Thanks, will. You know I love that duet.
     
  4. B_starinvestor

    B_starinvestor New Member

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    I agree..this is a start. The $3 billion may be a little misleading because they are working some smoke and mirrors with their purchase of Wachovia; but nonetheless, this was good news.

    Jobless claims are leveling out, new home purchases are up. Hopefully the worst is behind us; yet a difficult and tumultuous road still lies ahead.
     
  5. Flashy

    Gold Member

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    strange...that "bailout" bank got its money from the previous administration...not this one.

    WFC's 1st quarter began on January 1, 2009, roughly three weeks before the current administration took office.

    i suppose if you are doling out credit to spread on this particular happy sandwich you plan on devouring, you will make sure to spread the condiments equally?

    after all...when things were not looking so hot a few weeks ago, you were saying that this was not Obama's fault, as it was residual effects from the previous administration...so, presumably, you will be giving some credit to the previous administration, considering that it passed the initial bailouts, and very little money from the Obama stimulus has actually found its way into the economy yet...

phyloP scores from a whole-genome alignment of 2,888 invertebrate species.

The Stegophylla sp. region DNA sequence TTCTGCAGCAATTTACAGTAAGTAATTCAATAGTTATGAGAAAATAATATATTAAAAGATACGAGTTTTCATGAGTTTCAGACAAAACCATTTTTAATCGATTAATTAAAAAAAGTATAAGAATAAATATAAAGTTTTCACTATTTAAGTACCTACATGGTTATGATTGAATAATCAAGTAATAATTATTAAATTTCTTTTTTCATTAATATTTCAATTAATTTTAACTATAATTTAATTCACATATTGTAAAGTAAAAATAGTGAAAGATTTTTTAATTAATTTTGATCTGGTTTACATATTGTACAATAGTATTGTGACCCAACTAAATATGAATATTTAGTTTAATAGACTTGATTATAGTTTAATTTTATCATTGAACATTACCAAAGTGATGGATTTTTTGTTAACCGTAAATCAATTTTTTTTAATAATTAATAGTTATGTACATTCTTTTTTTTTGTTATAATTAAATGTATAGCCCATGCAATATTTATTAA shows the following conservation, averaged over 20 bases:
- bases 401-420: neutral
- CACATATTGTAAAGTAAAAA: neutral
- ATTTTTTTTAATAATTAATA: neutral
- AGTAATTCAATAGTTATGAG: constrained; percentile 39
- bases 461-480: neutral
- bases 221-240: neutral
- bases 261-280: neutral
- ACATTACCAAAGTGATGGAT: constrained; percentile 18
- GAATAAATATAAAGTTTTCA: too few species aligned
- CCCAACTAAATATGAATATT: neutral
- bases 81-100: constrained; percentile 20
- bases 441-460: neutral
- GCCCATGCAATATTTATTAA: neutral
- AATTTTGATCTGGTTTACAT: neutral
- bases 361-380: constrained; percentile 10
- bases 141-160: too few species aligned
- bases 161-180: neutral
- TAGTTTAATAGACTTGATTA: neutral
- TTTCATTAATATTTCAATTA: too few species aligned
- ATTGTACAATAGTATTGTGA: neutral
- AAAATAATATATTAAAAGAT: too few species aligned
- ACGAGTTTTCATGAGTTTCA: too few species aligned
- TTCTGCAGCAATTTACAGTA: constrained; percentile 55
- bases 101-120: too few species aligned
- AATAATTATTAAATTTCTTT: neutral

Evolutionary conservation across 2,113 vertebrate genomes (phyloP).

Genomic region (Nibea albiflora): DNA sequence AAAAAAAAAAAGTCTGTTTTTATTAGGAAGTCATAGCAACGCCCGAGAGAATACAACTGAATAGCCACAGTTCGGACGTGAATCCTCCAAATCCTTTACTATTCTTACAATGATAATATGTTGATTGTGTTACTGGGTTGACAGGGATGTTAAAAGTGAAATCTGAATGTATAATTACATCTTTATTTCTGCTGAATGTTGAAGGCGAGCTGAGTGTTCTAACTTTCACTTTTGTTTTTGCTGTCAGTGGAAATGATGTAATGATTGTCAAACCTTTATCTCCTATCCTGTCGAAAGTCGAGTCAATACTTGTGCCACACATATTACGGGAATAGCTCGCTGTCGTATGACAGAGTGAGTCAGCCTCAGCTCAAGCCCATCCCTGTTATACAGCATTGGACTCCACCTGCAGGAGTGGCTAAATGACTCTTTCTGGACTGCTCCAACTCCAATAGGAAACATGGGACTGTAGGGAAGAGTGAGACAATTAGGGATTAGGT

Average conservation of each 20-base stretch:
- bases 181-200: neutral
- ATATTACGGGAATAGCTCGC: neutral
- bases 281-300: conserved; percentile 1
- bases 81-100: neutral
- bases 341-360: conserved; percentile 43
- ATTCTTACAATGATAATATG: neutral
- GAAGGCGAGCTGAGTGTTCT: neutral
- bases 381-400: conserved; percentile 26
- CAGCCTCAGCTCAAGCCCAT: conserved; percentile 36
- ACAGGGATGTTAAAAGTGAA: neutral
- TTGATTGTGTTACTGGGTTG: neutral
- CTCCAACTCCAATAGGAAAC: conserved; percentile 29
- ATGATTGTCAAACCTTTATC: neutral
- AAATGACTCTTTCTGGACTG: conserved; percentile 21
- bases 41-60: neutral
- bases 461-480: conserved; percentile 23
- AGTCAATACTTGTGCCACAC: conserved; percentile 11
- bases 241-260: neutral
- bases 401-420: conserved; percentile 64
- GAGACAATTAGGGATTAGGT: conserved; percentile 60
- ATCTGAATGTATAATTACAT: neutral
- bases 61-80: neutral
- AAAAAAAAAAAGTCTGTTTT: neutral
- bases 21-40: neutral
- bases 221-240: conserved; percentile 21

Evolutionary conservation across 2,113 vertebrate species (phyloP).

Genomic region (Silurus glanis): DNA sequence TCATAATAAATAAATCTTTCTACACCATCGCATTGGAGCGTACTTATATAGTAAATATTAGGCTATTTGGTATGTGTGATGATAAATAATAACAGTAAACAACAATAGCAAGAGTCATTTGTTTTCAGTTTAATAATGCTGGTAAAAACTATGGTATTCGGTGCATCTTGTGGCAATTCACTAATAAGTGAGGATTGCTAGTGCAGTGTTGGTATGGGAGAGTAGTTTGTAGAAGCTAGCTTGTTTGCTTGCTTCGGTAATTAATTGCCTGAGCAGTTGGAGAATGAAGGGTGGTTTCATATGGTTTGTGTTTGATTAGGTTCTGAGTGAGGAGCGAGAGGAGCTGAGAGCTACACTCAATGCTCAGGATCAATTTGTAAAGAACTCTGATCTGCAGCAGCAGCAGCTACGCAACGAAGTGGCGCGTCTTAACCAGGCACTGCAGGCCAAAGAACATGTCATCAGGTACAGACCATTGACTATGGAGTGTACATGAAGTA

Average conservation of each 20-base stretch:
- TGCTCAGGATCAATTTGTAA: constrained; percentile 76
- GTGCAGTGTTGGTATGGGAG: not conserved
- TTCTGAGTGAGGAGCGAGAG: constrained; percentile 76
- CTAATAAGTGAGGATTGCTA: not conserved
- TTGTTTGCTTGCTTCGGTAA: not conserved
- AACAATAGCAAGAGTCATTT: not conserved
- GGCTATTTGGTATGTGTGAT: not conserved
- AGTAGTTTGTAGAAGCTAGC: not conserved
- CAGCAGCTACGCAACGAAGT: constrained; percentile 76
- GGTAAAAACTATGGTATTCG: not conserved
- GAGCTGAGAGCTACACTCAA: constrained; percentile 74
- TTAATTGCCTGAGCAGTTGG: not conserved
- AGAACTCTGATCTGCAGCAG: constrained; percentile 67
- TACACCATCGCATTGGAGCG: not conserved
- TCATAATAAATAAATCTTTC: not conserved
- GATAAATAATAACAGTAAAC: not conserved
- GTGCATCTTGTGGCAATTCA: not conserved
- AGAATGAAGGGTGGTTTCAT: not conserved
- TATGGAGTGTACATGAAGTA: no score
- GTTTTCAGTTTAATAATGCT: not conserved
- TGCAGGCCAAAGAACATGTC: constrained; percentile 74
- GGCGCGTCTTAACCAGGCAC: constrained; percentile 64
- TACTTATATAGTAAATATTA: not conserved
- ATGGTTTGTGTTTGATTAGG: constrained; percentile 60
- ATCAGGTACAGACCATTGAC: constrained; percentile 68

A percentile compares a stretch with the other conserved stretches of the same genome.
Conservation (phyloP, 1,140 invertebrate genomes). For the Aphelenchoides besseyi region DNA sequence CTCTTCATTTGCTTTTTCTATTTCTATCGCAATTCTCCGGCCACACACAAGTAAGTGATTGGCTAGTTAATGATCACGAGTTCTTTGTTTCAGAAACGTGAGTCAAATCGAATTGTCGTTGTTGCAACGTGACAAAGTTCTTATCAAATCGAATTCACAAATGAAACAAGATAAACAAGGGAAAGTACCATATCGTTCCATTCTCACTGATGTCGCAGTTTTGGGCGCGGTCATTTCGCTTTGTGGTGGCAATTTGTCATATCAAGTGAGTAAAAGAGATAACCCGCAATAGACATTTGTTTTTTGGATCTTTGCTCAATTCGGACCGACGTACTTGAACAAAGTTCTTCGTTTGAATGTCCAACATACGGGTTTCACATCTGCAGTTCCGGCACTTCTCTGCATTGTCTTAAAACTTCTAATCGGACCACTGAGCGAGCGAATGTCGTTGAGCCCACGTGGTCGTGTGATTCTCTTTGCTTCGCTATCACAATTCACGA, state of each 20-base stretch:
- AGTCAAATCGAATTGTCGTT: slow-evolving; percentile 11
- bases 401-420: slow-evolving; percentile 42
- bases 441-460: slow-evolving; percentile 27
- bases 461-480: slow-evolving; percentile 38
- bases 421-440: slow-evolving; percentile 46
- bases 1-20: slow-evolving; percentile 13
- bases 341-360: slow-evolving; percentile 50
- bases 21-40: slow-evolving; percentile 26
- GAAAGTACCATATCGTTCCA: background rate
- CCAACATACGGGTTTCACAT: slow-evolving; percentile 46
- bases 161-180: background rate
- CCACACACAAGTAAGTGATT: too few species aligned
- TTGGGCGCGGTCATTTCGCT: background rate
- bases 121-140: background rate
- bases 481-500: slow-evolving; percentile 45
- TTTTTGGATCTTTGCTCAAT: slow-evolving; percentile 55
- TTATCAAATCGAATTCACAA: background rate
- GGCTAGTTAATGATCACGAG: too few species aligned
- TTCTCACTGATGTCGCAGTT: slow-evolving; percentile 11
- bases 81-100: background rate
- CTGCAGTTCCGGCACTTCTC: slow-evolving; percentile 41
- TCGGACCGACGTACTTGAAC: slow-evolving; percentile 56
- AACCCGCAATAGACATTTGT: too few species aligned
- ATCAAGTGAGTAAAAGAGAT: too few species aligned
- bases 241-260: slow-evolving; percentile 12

are you prepared to give the Fed, and the previous administration any credit for the stabilization? or is the fact that the current administration was not responsible for all the terrible news since it had only been in office for 7 weeks, now responsible for all the good stuff at the roughly 10 week mark?

    I'd like to hear you manage a bit of objectivity towards the role of the fed, and the previous administration in dealing with the crises in the fall and through the winter and through the last couple of months in insuring that things did not spin further out of control then they did, which was and is still quite substantial.

    will you ever actually answer these questions WT? Or will you just continue to parrot a partisan line?

    If the market crashes to pieces for some reason in three weeks, whose fault will it be?

    you can't take credit and deflect blame for certain things in the same time frame...

    you either take it all or you don't...so which is it?

    now that things are looking more favorable, are you fully engaged in claiming all credit from here on out? If so, i presume you have no trouble eating the bad news that may still come.

    i am presuming that is what you are saying with this post.

    Now that things are "improving" this is "Obama's economy" (but it wasn't when the market was plummeting just a couple of weeks ago)